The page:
Contextual ads can now tap into features embedded within images, not just the overall content (image courtesy of Thinkbox, UK).
Contextual TV advertising is emerging as a big winner from the demise of cookies for tracking user behaviour in the wake of privacy concerns and legislation such as the EU’s GDPR (General Data Protection Regulation) implemented in May 2018.
This is presenting opportunities for brands, advertisers, content owners and broadcasters to derive revenues through more effective placement of advertising at times and places that fit with the overall viewing experience.
Cookies have been used from the early days of the public internet in the 1990s to track behaviour and target ads effectively on the basis of likely preferences. Meanwhile, broadcasters and pay TV operators denied such intimate knowledge of their consumers through having no return path at the time, resorted to all they had, context in terms of content being viewed at the time. Ads for running shoes might be shown during coverage of track athletics events.
Such contextual advertising was relatively crude and at first sight its re-emergence in an age when direct tracking of users had become possible did not create much excitement. But as privacy concerns have mounted, a seminal moment came in February 2020 when Google announced it would cease using third-party cookies in its Chrome browser before 2022, following the moves of other browsers in ditching this form of tracking technology. This sounded the death knell for use of third-party cookies in targeted advertising, and prompted development of alternative methods, with contextual advertising in the forefront.
A key point is that contextual advertising has become much more sophisticated than in earlier incarnations, exploiting analytics and machine learning algorithms to adapt to varying times, circumstances and content types. It has also gained from more advanced and granular analysis of content on the basis of key words in the audio and discrete objects or images inside video frames.
Many broadcasters are well aware that contextual advertising can deliver significant benefits and some have already conducted trials. UK broadcaster Channel 4 in 2018 conducted research under the heading of Contextual Moments, incorporating AI methods to place a brand’s ads next to relevant scenes in a linear TV show. This found that 62.4% of people exposed to the TV spot recalled the ad after prompting with screenshots if it had been previously been shown to them alongside an adjacent contextual moment. Only 31.1% recalled it after seeing the ad next to programming that was not contextually related in some way.
MediaKind has offices in Santa Clara, California.
Now in the wake of the cookie bans, amid rapid growth in consumption of linear as well as on demand content from broadcasters on mobile devices, TV technology vendors have been seeking to exploit opportunities for more advanced contextual targeting there.
MediaKind, the video technology company created during 2018 from the divestment of Ericsson’s media business, has homed in on 5G as a major emerging opportunity for broadcasters, pay TV operators and content owners. The premise is that by delivering data faster and incorporating intelligent edge processing capabilities operating at very low latencies, 5G offers broadcasters, operators and D2C providers access to new data sources on their consumers’ connected devices that have yet to be tapped at all significantly.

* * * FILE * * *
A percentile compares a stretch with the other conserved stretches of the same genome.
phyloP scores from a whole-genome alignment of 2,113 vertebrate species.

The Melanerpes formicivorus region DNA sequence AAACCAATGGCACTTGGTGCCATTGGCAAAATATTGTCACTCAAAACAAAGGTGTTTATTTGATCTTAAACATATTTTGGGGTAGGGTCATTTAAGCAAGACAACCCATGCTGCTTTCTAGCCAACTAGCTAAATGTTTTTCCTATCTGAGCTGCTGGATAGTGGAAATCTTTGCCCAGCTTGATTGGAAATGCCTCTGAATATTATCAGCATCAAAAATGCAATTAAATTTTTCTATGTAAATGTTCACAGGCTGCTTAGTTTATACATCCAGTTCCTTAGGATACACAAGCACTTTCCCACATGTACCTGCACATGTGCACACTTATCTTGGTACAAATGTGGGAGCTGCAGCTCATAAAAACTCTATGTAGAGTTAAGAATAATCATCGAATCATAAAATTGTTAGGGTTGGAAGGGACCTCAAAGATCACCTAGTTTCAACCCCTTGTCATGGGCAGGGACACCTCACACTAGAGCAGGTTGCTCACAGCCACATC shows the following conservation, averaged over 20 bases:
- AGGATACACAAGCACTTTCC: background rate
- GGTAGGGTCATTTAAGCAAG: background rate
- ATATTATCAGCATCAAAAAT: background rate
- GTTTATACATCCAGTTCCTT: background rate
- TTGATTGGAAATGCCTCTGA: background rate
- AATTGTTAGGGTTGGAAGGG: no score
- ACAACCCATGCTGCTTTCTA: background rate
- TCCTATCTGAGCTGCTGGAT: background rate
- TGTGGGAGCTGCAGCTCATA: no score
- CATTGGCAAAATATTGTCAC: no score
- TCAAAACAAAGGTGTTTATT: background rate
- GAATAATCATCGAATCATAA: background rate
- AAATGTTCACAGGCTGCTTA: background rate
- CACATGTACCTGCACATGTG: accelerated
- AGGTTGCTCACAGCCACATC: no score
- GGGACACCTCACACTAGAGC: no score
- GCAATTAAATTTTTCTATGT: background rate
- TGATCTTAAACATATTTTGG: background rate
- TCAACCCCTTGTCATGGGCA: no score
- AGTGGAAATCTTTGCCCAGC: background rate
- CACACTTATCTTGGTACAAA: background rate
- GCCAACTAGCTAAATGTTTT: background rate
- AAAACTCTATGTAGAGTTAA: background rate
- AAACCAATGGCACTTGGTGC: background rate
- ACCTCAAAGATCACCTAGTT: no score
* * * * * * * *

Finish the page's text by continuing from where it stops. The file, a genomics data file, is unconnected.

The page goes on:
MediaKind’s EMEA Director Market Development, Advertising Paul O’Donovan has been prominent in making the case for 5G based contextual advertising at various online seminars recently. The main argument is that mobile devices over 5G can make up for loss of cookies and add additional value by expanding content to include device location and other data gathered about a user’s immediate behaviour. The point here about 5G and edge compute is that together they can execute analytic algorithms and deliver results sufficiently quickly in near real time to enable on the fly contextual ad targeting decisions to be made. Then ads can be placed against content while it is still fresh in the consumer’s mind. One example might be to pop up with an ad for fine tea at the moment a pot is being poured on the screen, before the moment has passed.
In effect, contextual advertising over 5G gives the opportunity to create rolling profiles of users within a temporal window that reflects their likely attention spans and responses at a given time and place, even though their identity is not known. This can be more valuable than a static profile of a user aggregating their behaviour over all times, places and contexts. It is well known that a given person can respond quite differently to ads according to where they are, watch they are watching, and the time of day, as well as other factors such as season and prevailing weather.
MediaKind is one of a growing band of video technology vendors well placed to exploit this opportunity, having an established product for TV advertising. The company already provides server-side dynamic advertising insertion for Belgian IPTV service provider Proximus for example, supporting targeting on a per-user basis across live, time-shifted and on-demand content. Server-side advertising insertion appeals to many operators because it circumvents ad-blocking and avoids having to depend on client software in the user device. As such it provides a good basis for contextual advertising, so that the likes of MediaKind were in a good position to adapt their products for this emerging opportunity.
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